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Specifying the number of nodes and processes


Some programs are sensitive to how the layout of the processes on nodes. This is typically true of programs that have a lot of communication between many processes. The nodes of this cluster have 16 cores. If you have a program that you want to use 64 cores with, it may be that specifying 16 nodes, each running with only 4 cores is much faster than using 4 nodes, each running with all 16 cores. Likewise, there are some types of programs where the opposite is true so it can be important to be able to control this.

You can control the layout of a job with the “#PBS -l nodes=16,ppn=4” directive. As in:

#PBS -q batch

#PBS -N pi_MPI

#PBS -l nodes=16,ppn=4

#PBS -l walltime=00:10:00


module load mvapich2/intel/1.8

mpirun ./my_program


where “nodes” refers to the number of nodes you want to allocate and “ppn” refers to the number of processes per node that you want. Multiplying these two numbers will give you the total number of cores that will be allocated to the job.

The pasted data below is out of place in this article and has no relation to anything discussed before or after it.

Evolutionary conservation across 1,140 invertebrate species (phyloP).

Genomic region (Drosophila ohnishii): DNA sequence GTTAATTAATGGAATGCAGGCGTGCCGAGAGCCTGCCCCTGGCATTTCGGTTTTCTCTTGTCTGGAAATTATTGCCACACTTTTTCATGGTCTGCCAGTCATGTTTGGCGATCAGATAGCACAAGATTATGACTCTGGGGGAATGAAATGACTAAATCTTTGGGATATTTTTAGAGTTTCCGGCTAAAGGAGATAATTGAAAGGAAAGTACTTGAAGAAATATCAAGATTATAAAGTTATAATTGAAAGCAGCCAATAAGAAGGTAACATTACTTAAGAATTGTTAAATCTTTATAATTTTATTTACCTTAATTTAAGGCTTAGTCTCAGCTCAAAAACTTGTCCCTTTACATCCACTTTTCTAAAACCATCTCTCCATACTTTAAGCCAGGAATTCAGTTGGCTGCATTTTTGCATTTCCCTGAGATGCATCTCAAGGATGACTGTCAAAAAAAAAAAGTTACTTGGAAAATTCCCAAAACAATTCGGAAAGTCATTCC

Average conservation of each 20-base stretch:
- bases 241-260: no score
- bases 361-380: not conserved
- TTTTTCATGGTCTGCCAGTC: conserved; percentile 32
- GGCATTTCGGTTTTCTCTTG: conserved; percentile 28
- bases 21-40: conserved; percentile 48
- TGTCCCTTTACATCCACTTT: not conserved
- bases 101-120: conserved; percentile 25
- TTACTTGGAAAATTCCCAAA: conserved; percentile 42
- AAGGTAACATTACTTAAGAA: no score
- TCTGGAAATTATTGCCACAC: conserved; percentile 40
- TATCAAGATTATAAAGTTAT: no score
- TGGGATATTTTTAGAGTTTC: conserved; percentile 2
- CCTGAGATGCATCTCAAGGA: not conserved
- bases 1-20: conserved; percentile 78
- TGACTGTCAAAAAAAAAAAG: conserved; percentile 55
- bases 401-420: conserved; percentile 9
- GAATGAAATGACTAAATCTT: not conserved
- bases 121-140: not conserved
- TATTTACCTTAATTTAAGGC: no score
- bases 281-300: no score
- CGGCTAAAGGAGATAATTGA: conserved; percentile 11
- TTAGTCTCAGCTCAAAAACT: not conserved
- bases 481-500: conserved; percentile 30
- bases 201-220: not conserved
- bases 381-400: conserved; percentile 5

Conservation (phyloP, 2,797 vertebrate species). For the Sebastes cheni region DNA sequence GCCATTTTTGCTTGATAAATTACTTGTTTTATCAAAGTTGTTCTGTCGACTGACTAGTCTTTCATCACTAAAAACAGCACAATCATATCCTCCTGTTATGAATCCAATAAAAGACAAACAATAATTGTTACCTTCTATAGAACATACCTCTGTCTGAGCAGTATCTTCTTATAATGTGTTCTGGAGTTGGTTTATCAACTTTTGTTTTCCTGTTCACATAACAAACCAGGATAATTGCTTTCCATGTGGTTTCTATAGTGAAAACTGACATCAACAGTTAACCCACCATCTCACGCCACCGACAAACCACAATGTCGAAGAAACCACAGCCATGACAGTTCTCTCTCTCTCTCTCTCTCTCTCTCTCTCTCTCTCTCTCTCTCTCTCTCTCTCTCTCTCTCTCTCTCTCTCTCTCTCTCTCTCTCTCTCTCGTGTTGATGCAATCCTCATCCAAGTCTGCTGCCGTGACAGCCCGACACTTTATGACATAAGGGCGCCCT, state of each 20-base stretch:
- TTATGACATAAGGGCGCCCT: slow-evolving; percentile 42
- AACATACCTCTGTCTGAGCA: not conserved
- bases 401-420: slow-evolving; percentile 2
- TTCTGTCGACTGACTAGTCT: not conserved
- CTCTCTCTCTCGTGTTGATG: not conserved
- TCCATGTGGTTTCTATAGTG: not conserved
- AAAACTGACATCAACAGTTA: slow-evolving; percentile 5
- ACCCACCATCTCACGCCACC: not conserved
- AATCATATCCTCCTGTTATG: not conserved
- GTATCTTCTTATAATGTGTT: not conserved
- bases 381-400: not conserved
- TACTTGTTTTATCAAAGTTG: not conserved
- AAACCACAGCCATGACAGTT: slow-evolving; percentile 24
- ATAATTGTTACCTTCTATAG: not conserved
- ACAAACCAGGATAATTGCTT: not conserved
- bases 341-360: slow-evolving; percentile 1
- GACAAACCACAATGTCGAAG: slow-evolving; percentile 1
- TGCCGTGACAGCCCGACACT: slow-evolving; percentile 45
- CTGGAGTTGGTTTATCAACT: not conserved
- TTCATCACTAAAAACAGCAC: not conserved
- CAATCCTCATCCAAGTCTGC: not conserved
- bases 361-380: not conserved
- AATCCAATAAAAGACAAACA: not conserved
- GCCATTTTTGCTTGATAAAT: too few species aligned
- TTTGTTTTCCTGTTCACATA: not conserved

There are some things that you need to be aware of when doing this. Since the cluster is used by a lot of people and the scheduler tries to fit jobs in as efficiently as possible you may find that if you specify 4 nodes that use all 16 cores on each node your job may sit in the Queue for a long time before it starts running. This is because the scheduler needs to wait for four nodes to be free of all processes before your program can start. Depending on what is already running or queued this may take a while.You will have to weigh this into your decision about how to run the job. Maybe it will run faster once it starts but overall it might take longer to finish the job when you take the queued time into account.

The opposite of this is to use:

#PBS -l procs=64

This tells the scheduler “I want 64 cores and I don’t care where they are”. The scheduler will just choose the first free cores that are available and start your job. It may pick 8 nodes in all with only 2 processes on 1 node, 6 processes each on 5 nodes and 16 processes each on 2 nodes. This will be the fastest way to get your program running but depending on the communication requirements of your job it may lead to inconsistent run-times from job to job.

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